Format: Kindle Edition Verified Purchase
If you want a fast read and a convoluted plot this book is not for you. However, if you like a slow and careful read, with evocative descriptions and a sense of time then this will suit you well. I loved it and it may be that although it speaks of the passions of youth it suits sightly older readers better - perhaps because the blood is not as hot.
I also think the writer describes the miseries of trying to survive with little money and few opportunities in an historical context really well. The characters are well-drawn and I felt they were three-dimensional and their actions understandable. Whilst reading the book and on completion, the story and narrator's words lingered with me and I felt I had inhabited that world for a short time. This, to me, is the sign of a good book.
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6 of 6 people found the following review helpful By Mrs. Hilary Knowles on 28 Dec. 2014
Format: Paperback Verified Purchase
I love this story – it’s a novel born from a ‘Slow Cooker’! The components sit together, begin to mature together and create a wonderful reflection on the life of William Lang. I am a passionate biologist and now a herbalist in later years so this story is personally relevant. This historical, political and very personal perspective of William, the narrator’s life, was fascinating with richly drawn characters. It is a fascinating look at the history of medicine – and so much more. It’s a novel that you find yourself a part of for a short period … and that is what makes a good story, for me. Above all else this novel has ‘Soul’… And I found myself asking … what has changed?
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3 of 3 people found the following review helpful By anonymous on 3 July 2014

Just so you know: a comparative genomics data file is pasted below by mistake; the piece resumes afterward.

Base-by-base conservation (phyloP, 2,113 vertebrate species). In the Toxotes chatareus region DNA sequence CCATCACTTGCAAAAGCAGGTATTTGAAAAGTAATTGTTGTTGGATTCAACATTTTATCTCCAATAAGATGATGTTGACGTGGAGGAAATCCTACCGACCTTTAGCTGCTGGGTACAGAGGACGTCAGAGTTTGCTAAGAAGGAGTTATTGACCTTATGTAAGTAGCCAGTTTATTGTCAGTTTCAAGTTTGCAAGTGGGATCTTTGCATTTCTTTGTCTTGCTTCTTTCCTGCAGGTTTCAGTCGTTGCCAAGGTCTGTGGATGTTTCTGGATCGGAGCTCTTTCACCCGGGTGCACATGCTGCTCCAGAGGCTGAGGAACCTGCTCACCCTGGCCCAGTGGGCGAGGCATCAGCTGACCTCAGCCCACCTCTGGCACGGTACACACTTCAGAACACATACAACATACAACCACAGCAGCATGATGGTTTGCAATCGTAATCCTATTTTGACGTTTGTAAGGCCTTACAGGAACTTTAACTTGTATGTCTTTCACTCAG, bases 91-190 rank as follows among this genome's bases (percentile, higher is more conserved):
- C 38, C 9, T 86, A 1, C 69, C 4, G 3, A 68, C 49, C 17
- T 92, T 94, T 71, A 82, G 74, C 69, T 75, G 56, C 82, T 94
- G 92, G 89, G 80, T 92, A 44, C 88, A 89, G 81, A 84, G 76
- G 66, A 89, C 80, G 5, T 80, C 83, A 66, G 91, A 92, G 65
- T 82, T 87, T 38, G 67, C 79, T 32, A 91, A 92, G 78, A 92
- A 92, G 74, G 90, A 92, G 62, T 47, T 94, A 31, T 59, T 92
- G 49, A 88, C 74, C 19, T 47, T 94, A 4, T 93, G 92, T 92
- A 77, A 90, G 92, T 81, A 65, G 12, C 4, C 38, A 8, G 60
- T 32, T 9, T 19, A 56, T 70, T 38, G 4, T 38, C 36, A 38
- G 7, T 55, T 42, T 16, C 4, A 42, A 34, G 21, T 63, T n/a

Format: Kindle Edition Verified Purchase
A good idea for a tale set in early 1800's Glasgow. The attention to period detail is excellent and the facts about weaving and plants and their uses are slotted in well. I enjoyed the plot and but the eventual reveal was a bit obvious and too long in arriving. I was getting pretty fed up with moroseness of the main character William Lang over his falling out with his boss and friend Thomas Brown. It was far too thickly laid on and lasted for the whole story. William's dislike of of anatomical research was also over done. Instead of sympathising with William I ended up thinking he was very dull and far too naive. It would have been better for being a lot shorter which is a shame as the author can certainly tell a good tale.
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10 of 12 people found the following review helpful By AmazonCustomer on 11 May 2013
Format: Kindle Edition Verified Purchase
This is a delicious casserole, a slow-cooking story stew, reducing gradually and becoming enriched with years, with lives, with observation, as a garden grows and adds layers of stalks, seeds and harvest, the cycles of life and death rolling with the seasons. But this doesn't mean that not much happens. This book is an old man's reflection on his life, but his life is lived at a time of great change, change which has had its effect on all of us. It's partly about the fascinating history of medicine, the gradual movement from ancient herbal knowledge shared by wise women and men in cottages, to physic gardens of healing herbs owned by men of science, to the eventual switch from applied folklore based on 'it's always worked, don't know why but it does' to the new voyage of discovery into human anatomy, how the body works, why certain medicines work, as modern medicine came into being, with so many gains, yes and some losses too. But this is history as it should be, how events change the lives of ordinary people, how hard it is to adapt as the world changes around you, and yet how the basic qualities that matter still stand. It's also about class, and education; how that education was the privilege of the rich, and how it divided people of equal ability but unequal wealth. It's about friendship, and love, and betrayal. About family, and how biology was destiny not only for women, but men too. Catherine Czerkawska gets into the minds and bodies of our past, as the characters literally get into the minds and bodies of their fellow humans, and deal with what they learn.